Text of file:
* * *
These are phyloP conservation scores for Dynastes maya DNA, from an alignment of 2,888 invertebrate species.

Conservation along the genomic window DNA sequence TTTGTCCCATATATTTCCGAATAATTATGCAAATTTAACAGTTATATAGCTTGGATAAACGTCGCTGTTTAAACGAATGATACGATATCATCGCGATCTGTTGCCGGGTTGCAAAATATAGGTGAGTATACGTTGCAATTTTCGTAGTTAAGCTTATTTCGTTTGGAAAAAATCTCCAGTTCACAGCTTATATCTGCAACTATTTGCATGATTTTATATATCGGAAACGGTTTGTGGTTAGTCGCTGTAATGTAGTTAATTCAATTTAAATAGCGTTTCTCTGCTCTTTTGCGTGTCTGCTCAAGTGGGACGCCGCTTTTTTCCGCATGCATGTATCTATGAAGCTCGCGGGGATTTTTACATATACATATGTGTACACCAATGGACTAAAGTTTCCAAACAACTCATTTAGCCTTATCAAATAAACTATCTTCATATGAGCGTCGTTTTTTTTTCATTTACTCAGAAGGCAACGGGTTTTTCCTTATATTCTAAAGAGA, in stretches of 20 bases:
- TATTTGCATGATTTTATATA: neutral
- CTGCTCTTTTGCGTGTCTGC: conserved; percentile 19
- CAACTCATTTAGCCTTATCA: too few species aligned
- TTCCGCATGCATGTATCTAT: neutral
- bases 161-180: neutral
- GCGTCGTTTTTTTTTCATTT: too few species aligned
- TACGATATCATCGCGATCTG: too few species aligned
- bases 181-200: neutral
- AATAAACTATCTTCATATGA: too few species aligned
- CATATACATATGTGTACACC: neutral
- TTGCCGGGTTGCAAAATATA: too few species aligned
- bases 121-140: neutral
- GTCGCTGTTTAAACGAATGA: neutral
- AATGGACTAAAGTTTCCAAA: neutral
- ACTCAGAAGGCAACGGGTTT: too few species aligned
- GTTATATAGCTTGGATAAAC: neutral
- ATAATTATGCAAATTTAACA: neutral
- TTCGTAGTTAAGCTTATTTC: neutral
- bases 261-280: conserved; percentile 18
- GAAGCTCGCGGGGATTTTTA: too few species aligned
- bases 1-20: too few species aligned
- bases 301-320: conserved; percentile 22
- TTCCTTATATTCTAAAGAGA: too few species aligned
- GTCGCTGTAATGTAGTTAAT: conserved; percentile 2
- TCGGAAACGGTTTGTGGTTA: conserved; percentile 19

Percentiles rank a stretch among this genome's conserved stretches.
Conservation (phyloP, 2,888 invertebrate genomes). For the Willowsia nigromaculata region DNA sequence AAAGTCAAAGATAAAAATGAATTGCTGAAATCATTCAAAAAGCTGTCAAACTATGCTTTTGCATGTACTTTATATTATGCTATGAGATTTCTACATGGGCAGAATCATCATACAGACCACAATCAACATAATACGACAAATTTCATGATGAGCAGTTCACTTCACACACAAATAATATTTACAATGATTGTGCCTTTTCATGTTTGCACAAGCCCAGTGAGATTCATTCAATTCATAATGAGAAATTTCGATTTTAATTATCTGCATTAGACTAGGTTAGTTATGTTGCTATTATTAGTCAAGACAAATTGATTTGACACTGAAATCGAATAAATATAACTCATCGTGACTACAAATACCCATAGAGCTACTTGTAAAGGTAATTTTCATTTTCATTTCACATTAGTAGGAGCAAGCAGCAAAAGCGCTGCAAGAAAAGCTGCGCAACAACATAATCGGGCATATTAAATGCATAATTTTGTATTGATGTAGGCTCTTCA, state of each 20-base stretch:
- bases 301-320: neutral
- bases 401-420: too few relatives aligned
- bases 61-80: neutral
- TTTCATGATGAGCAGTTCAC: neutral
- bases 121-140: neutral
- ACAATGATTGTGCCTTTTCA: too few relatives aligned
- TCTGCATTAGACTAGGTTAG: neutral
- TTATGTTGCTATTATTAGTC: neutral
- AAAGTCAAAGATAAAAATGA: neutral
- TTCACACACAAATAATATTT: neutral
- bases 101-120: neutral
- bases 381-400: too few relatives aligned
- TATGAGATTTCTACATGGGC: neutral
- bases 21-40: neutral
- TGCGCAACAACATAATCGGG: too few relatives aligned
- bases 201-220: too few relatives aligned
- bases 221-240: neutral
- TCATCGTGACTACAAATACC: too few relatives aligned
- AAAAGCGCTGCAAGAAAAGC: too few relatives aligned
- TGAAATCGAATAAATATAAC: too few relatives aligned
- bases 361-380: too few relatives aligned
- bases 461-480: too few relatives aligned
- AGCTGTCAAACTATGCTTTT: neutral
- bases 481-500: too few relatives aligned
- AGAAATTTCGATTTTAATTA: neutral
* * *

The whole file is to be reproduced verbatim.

These are phyloP conservation scores for Dynastes maya DNA, from an alignment of 2,888 invertebrate species.

Conservation along the genomic window DNA sequence TTTGTCCCATATATTTCCGAATAATTATGCAAATTTAACAGTTATATAGCTTGGATAAACGTCGCTGTTTAAACGAATGATACGATATCATCGCGATCTGTTGCCGGGTTGCAAAATATAGGTGAGTATACGTTGCAATTTTCGTAGTTAAGCTTATTTCGTTTGGAAAAAATCTCCAGTTCACAGCTTATATCTGCAACTATTTGCATGATTTTATATATCGGAAACGGTTTGTGGTTAGTCGCTGTAATGTAGTTAATTCAATTTAAATAGCGTTTCTCTGCTCTTTTGCGTGTCTGCTCAAGTGGGACGCCGCTTTTTTCCGCATGCATGTATCTATGAAGCTCGCGGGGATTTTTACATATACATATGTGTACACCAATGGACTAAAGTTTCCAAACAACTCATTTAGCCTTATCAAATAAACTATCTTCATATGAGCGTCGTTTTTTTTTCATTTACTCAGAAGGCAACGGGTTTTTCCTTATATTCTAAAGAGA, in stretches of 20 bases:
- TATTTGCATGATTTTATATA: neutral
- CTGCTCTTTTGCGTGTCTGC: conserved; percentile 19
- CAACTCATTTAGCCTTATCA: too few species aligned
- TTCCGCATGCATGTATCTAT: neutral
- bases 161-180: neutral
- GCGTCGTTTTTTTTTCATTT: too few species aligned
- TACGATATCATCGCGATCTG: too few species aligned
- bases 181-200: neutral
- AATAAACTATCTTCATATGA: too few species aligned
- CATATACATATGTGTACACC: neutral
- TTGCCGGGTTGCAAAATATA: too few species aligned
- bases 121-140: neutral
- GTCGCTGTTTAAACGAATGA: neutral
- AATGGACTAAAGTTTCCAAA: neutral
- ACTCAGAAGGCAACGGGTTT: too few species aligned
- GTTATATAGCTTGGATAAAC: neutral
- ATAATTATGCAAATTTAACA: neutral
- TTCGTAGTTAAGCTTATTTC: neutral
- bases 261-280: conserved; percentile 18
- GAAGCTCGCGGGGATTTTTA: too few species aligned
- bases 1-20: too few species aligned
- bases 301-320: conserved; percentile 22
- TTCCTTATATTCTAAAGAGA: too few species aligned
- GTCGCTGTAATGTAGTTAAT: conserved; percentile 2
- TCGGAAACGGTTTGTGGTTA: conserved; percentile 19

Percentiles rank a stretch among this genome's conserved stretches.
Conservation (phyloP, 2,888 invertebrate genomes). For the Willowsia nigromaculata region DNA sequence AAAGTCAAAGATAAAAATGAATTGCTGAAATCATTCAAAAAGCTGTCAAACTATGCTTTTGCATGTACTTTATATTATGCTATGAGATTTCTACATGGGCAGAATCATCATACAGACCACAATCAACATAATACGACAAATTTCATGATGAGCAGTTCACTTCACACACAAATAATATTTACAATGATTGTGCCTTTTCATGTTTGCACAAGCCCAGTGAGATTCATTCAATTCATAATGAGAAATTTCGATTTTAATTATCTGCATTAGACTAGGTTAGTTATGTTGCTATTATTAGTCAAGACAAATTGATTTGACACTGAAATCGAATAAATATAACTCATCGTGACTACAAATACCCATAGAGCTACTTGTAAAGGTAATTTTCATTTTCATTTCACATTAGTAGGAGCAAGCAGCAAAAGCGCTGCAAGAAAAGCTGCGCAACAACATAATCGGGCATATTAAATGCATAATTTTGTATTGATGTAGGCTCTTCA, state of each 20-base stretch:
- bases 301-320: neutral
- bases 401-420: too few relatives aligned
- bases 61-80: neutral
- TTTCATGATGAGCAGTTCAC: neutral
- bases 121-140: neutral
- ACAATGATTGTGCCTTTTCA: too few relatives aligned
- TCTGCATTAGACTAGGTTAG: neutral
- TTATGTTGCTATTATTAGTC: neutral
- AAAGTCAAAGATAAAAATGA: neutral
- TTCACACACAAATAATATTT: neutral
- bases 101-120: neutral
- bases 381-400: too few relatives aligned
- TATGAGATTTCTACATGGGC: neutral
- bases 21-40: neutral
- TGCGCAACAACATAATCGGG: too few relatives aligned
- bases 201-220: too few relatives aligned
- bases 221-240: neutral
- TCATCGTGACTACAAATACC: too few relatives aligned
- AAAAGCGCTGCAAGAAAAGC: too few relatives aligned
- TGAAATCGAATAAATATAAC: too few relatives aligned
- bases 361-380: too few relatives aligned
- bases 461-480: too few relatives aligned
- AGCTGTCAAACTATGCTTTT: neutral
- bases 481-500: too few relatives aligned
- AGAAATTTCGATTTTAATTA: neutral